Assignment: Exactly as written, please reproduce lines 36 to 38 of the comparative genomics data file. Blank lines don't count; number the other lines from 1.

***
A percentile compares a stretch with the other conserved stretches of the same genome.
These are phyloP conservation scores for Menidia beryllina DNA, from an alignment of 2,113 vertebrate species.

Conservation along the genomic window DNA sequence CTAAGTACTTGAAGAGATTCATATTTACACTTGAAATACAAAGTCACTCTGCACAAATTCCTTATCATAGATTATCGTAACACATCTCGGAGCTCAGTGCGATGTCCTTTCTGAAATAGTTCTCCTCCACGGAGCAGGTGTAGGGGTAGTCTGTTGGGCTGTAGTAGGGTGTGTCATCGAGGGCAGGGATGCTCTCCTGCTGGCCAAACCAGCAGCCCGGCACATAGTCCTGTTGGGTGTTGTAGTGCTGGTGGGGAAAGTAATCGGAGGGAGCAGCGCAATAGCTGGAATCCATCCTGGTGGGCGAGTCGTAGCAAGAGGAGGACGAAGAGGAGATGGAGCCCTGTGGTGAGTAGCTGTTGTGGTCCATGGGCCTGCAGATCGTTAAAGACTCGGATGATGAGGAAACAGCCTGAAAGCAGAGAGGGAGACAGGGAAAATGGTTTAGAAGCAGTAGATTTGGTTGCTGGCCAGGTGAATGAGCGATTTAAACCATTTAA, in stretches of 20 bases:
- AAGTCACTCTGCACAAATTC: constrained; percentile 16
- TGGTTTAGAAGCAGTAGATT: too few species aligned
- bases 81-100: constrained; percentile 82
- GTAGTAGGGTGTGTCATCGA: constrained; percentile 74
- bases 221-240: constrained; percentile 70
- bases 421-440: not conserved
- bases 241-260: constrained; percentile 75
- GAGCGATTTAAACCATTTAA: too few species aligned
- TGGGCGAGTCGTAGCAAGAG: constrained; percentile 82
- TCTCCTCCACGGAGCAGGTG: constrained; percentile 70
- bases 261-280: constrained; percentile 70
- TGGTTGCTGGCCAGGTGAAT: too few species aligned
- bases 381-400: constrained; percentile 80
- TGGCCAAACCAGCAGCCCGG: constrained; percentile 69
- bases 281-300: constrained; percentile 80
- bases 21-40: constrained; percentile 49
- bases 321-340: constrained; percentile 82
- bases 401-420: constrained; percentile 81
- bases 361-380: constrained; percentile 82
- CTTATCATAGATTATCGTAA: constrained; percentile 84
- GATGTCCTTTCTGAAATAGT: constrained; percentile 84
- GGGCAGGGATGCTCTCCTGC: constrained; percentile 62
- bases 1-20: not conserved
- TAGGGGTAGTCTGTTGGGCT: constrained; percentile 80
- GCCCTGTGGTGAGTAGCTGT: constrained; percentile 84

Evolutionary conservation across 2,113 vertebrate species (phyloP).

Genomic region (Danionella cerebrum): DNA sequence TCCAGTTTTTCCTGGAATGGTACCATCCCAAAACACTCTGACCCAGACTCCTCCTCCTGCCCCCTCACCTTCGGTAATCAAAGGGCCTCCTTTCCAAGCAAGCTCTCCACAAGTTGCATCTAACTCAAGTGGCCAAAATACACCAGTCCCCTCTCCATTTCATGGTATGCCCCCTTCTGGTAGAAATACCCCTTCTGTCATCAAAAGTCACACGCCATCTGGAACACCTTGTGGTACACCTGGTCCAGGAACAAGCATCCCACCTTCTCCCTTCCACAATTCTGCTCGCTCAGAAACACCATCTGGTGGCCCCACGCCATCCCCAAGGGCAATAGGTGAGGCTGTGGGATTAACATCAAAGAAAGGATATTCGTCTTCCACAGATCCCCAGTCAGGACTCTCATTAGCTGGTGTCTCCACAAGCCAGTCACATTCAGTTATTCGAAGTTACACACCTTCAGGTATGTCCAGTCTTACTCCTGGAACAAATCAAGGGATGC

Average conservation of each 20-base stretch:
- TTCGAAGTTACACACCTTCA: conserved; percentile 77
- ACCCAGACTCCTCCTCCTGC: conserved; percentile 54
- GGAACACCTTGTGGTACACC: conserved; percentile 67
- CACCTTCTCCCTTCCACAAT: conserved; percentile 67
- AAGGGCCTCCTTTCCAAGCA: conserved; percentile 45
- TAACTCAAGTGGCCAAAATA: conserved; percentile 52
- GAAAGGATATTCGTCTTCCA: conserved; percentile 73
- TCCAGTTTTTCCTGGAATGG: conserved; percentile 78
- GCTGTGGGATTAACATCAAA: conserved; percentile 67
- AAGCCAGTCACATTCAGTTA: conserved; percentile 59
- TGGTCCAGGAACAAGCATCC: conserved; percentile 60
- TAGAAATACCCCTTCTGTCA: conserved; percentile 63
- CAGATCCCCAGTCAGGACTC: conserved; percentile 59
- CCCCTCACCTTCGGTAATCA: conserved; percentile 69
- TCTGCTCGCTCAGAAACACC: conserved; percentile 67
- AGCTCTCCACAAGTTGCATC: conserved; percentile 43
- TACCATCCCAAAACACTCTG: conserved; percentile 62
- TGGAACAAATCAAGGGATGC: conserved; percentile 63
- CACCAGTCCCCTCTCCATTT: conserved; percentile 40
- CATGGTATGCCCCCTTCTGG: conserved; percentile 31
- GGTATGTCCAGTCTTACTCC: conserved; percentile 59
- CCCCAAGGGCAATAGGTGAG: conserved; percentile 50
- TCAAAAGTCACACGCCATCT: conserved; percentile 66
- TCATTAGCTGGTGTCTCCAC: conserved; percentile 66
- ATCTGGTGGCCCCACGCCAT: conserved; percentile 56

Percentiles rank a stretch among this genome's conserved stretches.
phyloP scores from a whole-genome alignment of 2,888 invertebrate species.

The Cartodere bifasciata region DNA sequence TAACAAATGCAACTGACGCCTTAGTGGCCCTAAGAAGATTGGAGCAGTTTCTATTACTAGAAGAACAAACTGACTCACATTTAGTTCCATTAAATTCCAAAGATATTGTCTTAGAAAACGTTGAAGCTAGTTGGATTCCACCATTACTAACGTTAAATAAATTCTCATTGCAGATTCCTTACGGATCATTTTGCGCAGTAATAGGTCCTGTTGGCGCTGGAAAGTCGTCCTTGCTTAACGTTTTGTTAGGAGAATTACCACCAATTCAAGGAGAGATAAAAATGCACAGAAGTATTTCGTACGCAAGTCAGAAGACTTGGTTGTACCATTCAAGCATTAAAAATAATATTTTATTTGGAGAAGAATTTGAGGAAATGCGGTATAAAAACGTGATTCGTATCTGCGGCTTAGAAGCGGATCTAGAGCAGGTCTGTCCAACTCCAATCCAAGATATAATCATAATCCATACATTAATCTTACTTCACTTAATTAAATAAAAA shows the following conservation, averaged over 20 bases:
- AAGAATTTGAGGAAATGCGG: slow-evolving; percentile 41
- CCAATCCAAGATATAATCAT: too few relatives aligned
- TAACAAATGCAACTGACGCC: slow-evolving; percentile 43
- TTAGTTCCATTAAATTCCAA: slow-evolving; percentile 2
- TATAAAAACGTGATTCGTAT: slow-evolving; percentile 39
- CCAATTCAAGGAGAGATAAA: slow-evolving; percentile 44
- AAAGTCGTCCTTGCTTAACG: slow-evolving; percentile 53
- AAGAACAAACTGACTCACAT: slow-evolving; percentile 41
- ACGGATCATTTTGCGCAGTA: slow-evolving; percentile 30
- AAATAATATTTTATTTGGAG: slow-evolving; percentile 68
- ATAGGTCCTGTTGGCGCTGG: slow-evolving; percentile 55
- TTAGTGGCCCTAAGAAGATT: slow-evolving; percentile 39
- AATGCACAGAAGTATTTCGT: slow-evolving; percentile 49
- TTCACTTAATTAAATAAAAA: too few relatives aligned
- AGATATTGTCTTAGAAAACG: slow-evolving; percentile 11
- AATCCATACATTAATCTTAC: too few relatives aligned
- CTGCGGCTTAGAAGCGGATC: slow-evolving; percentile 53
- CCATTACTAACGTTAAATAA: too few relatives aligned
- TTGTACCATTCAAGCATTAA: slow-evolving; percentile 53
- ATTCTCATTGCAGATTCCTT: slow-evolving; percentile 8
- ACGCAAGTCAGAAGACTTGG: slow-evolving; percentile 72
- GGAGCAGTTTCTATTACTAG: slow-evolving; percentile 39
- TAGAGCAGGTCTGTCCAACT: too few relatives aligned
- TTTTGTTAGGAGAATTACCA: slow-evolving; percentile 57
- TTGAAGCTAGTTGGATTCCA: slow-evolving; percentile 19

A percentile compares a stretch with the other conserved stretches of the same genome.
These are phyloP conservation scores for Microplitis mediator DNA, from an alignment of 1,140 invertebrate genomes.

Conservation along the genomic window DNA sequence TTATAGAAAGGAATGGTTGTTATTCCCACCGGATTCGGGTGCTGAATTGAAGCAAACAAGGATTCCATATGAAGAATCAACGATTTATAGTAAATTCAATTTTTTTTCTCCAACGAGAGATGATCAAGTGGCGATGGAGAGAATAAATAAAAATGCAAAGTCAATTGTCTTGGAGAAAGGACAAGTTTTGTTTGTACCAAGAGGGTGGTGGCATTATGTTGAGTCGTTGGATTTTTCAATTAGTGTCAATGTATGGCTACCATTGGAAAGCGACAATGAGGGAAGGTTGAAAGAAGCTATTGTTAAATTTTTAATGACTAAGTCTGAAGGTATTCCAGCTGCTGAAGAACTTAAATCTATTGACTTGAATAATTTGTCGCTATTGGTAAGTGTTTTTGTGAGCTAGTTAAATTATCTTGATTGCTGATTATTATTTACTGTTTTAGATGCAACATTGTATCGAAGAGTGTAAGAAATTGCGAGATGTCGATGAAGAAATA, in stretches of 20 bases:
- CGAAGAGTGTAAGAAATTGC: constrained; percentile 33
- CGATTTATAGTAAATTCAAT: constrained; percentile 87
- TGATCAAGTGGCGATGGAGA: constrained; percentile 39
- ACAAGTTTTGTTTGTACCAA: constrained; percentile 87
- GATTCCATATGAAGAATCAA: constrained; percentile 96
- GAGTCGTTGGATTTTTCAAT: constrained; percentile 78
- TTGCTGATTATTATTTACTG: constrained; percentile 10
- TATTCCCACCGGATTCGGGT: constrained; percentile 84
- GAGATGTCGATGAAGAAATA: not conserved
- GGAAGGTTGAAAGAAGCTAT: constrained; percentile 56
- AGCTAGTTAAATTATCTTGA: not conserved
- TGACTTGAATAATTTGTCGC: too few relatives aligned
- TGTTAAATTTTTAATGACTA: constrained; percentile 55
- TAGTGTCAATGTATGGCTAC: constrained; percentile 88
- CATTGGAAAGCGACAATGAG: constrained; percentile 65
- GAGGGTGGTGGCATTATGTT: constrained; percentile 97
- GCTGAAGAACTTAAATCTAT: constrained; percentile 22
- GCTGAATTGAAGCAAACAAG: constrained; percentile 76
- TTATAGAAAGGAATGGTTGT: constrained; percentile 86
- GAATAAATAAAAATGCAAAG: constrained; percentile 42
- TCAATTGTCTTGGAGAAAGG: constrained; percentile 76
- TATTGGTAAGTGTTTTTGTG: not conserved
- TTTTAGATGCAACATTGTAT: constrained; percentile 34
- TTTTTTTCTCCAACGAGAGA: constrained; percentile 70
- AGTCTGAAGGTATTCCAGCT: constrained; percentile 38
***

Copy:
- AAGGGCCTCCTTTCCAAGCA: conserved; percentile 45
- TAACTCAAGTGGCCAAAATA: conserved; percentile 52
- GAAAGGATATTCGTCTTCCA: conserved; percentile 73